• Make a complete sitemap of your site, which will help both your users and the search engines at the same time. Having a well-designed sitemap will ensure that each page of your site gets properly indexed by search engines. It is important to call that file sitemap.html and not site-map.html or other variations. Additionally, make sure that your sitemap.html file is directly accessible from your homepage and that it uses link text. Link text is always a lot better than a picture or graphic, since search engines won’t be able to read them.
  • Implement a link popularity strategy on your Web site. Adding links to strategic partners and related Web sites is another way to improve your rankings, because a large part of how search engines judge your site relates to who links to it. Quality links are one indicator of a valid site. An additional benefit is that incoming visitors may view your site in a better light if they find it through a recommendation on another site that they respect.
  • Make sure you write a short descriptive title tag (including keywords) of what each page of your site is all about, and make sure they are all different. Search engines use the information contained in that title tag, compare them to the text on that page and rank it accordingly. The short description in your title tags will also help your users. The idea here is to keep it as short and descriptive as possible. Avoid the temptation of creating title tags that are longer than 30 characters maximum, since they might have a dilution effect in your rankings of certain search engines.
  • Incorporate a relevant metatag. Metatags are groupings of keywords that are built into a Web page’s source code and are intended to provide a sort of summary of what the site is meant to accomplish. Historically, major search engines placed more relevance on the metatag, until some sites became wise to this and created massive metatags that were irrelevant to the actual site. Today’s view is that a properly worded metatag can’t hurt.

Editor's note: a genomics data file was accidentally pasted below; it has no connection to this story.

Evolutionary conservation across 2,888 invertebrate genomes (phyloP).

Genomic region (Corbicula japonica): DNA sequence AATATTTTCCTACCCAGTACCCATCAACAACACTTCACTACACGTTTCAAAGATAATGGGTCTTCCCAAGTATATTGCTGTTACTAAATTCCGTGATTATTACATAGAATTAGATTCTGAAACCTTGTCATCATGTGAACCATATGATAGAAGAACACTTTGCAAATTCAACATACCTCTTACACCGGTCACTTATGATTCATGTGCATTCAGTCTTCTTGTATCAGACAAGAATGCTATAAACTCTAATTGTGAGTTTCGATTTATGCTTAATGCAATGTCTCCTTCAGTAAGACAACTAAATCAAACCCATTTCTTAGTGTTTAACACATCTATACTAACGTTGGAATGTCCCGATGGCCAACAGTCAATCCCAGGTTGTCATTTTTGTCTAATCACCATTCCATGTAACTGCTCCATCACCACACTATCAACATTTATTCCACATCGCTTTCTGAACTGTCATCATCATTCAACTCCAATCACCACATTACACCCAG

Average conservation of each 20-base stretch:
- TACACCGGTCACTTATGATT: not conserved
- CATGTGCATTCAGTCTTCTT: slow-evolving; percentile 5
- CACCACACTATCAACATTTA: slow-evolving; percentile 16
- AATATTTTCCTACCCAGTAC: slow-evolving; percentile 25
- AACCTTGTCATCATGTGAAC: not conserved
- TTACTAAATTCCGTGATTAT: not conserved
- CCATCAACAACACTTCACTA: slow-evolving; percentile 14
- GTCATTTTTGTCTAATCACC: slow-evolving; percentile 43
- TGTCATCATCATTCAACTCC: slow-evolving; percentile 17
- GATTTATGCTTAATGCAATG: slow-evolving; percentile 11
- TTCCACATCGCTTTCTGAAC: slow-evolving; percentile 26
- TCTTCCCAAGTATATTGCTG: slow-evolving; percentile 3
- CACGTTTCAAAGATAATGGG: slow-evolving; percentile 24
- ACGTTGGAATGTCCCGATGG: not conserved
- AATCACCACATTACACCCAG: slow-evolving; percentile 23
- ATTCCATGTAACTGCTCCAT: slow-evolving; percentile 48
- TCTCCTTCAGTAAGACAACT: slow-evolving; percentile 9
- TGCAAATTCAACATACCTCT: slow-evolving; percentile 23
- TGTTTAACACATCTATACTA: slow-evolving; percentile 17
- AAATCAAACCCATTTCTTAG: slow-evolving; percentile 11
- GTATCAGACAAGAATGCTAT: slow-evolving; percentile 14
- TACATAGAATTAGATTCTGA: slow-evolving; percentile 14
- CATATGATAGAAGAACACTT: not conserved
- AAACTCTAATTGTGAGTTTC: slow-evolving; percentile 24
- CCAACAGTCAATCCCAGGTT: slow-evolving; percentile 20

• Review site design and publishing technology to prevent barriers to page indexing. Search engines cannot easily index sites that have extensive graphics or animations and little text. While a site may look attractive or compelling, search engines may find little upon which to base a strong page rank.
  • Register site with search engines. Refreshing and resubmitting your site won’t kick it to the top of the charts, but it reminds the search engine that your site exists, so you should refresh and submit it every month or so. Be warned that caution should be exercised here – submitting your site more than once a month is considered a spamming tactic and could get you in trouble with a search engine.
  • Have patience. After search engine optimization and submission of your Web site, you will see your listing on most search engines in just three days. But, bear in mind, it may take anywhere from 30 to 60 days to achieve a high ranking due to the time it takes for search engine spiders to properly index your site. Ranking takes time and is unfortunately a measure beyond any search engine optimization and submission company’s control.

Search engine optimization can help companies promote themselves and their products and services in an efficient way by ensuring that information seekers are a single click and mere seconds away from what they have to offer. And in an age of information overload, an optimized Web site may present the best chance a company has to expand its reach.